The Pseudo-Science of Religious Hate

Image is in the Public Domain. Courtesy of Wikimedia Commons.

Image is in the Public Domain.
Courtesy of Wikimedia Commons.

I’ve been sitting on this post for a while because there’s no easy way to talk about the effect hate groups are having on national debates. As I’ve noted earlier, the Southern Poverty Law Center (SPLC) has been criticized for including certain anti-lgbt groups as hate groups. The criticism is that some of these groups claim they’re appropriately expressing corollaries of their religious beliefs, and so they shouldn’t be labeled as hate groups.

The response to this is that the SPLC designation actually deals with things called facts and not just with opinions. Groups that make claims which have been proven to be false in order to defame or marginalize classes of people therefore get on the list. Controversy only surrounds this because it’s not a designation based on race, but rather on sexual orientation or gender identity.

Why this is a big deal.
Consider this article (trigger warning) over at “Applied Faith.” Its thesis is that the designation of Lesbian, Gay, Bi-sexual, Transgender, or Queer (LGBTQ) is normalizing something that ought to be considered a disorder, that it was removed as a disorder for unscientific reasons, and that doing so hurts people in the LGBTQ community. The problem with this thesis is that actual facts do not support it. I want to address the support in the article, because there are many assertions which are not actually factual.

Being LGBTQ is a disorder.
This is false. Research by the American College of Pediatricians (ACP) is actually non-scientific opinion which then gets quoted by other sources as fact (one example here). ACP has been listed by the SPLC as a hate group because it makes false statements that have been proven wrong. In the report the original post author cited, all the authorities it cited did not justify its assertions.

Additionally, one will not find homosexuality, same-sex attraction, or transgender identity listed as a disorder in any DSM manual. The closest thing that comes to it is the new diagnosis of gender dysphoria, which only seeks to treat distress and not stigmatize the gender label itself. Even here, there’s very careful mention that being transgender is not a disorder.

The changes to all of this were politically motivated.
This is also false. In the “Applied Faith” article, this source was mentioned to justify that assertion. However, the same article noted:

“[The Committee on Nomenclature] was charged with revising the initial version of DSM, and Spitzer-armed with research showing there were no valid data to link homosexuality and mental illness-advocated forcefully for the strategy of deleting homosexuality from the disorders list[.]”

(emphasis added)

In other words, the justification used to get rid of homosexuality as a mental illness was based in actual research and not on some kind of backroom political deal.

Not labeling all of this as a disorder hurts LGBTQ people.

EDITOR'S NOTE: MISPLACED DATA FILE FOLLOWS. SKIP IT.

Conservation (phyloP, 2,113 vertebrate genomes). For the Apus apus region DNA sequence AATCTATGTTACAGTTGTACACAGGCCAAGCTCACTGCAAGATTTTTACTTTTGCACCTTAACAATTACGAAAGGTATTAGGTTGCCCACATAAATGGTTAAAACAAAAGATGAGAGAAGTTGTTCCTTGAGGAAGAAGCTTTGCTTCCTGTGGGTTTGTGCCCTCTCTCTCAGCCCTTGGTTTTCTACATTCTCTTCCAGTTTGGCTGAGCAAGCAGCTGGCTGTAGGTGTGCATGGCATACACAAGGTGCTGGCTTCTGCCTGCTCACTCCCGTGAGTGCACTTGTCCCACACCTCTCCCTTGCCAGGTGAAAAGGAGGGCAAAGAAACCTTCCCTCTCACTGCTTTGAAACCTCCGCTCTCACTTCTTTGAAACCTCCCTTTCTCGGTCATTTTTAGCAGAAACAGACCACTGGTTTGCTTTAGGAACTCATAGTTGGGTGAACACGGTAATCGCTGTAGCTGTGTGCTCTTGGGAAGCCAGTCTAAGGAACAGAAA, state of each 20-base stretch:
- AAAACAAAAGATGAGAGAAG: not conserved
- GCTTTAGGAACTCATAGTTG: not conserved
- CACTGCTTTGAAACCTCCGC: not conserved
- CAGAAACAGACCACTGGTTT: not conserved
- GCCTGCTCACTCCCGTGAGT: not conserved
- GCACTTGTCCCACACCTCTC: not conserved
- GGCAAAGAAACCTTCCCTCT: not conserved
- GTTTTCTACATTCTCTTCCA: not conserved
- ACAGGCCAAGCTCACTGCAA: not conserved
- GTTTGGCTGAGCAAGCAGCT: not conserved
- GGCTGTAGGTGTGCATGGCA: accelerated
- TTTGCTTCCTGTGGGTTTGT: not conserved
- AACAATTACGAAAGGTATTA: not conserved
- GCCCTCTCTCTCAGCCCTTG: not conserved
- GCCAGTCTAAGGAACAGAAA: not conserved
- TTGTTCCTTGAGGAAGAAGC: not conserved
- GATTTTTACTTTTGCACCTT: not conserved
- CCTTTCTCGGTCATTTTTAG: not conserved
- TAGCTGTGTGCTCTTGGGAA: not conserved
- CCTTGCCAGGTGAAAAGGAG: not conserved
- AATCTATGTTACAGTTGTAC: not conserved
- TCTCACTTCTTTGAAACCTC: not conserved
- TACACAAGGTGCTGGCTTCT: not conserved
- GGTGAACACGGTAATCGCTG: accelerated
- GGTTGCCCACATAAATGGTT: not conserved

A while back, this report found that transgender people attempted suicide at an alarmingly higher rate than anyone else. In the “Applied Faith” article, this is used to support the notion that being transgender is what is causing this suicidal thinking. This is also false. A Canadian study actually found that it was the experience of transgender people that prompted the suicide rates, and not just being transgender. Moreover, they found that having a family accept them for who they are lowered the rate by 57%.

The bottom line is that pseudo-science is negatively impacting more than just LGBTQ people.
People are entitled to their own opinions, but they’re not entitled to their own facts. Even between the ACP and groups like the Family Research Council, they bounce around citations which on their face support what they’re saying. It takes time and effort to dig through it all to find out if it’s true or not. A lot of people who are given this false information are induced to come to a conclusion that is not true.

Another awful thing about all of this is the notion that views which support treating LGBTQ people as being normal is somehow the product of some kind of conspiracy. This view is one I’m not unfamiliar with, and it’s even made its way into U.S. Supreme Court opinions (see Scalia’s dissent in Lawrence v. Texas“Today’s opinion is the product of a Court, which is the product of a law-profession culture, that has largely signed on to the so-called homosexual agenda, by which I mean the agenda promoted by some homosexual activists directed at eliminating the moral opprobrium that has traditionally attached to homosexual conduct.”). Even if it was true, this doesn’t negate that there is actual research backing up pro-LGBTQ sentiments. Regardless, there isn’t some kind of hidden conspiracy going on; all this research and public discussion is happening out in the open for all to see.

Indeed, it’s the opposition to it that is increasingly relying on clouding the issue to maintain its views (here is a great source with links to additional articles discussing other tactics). The whole point of it is to try to give an air of legitimacy to something that is not actually legitimate at all. My worry is that this kind of stuff will be used to trap people into more sequestered forms of hate.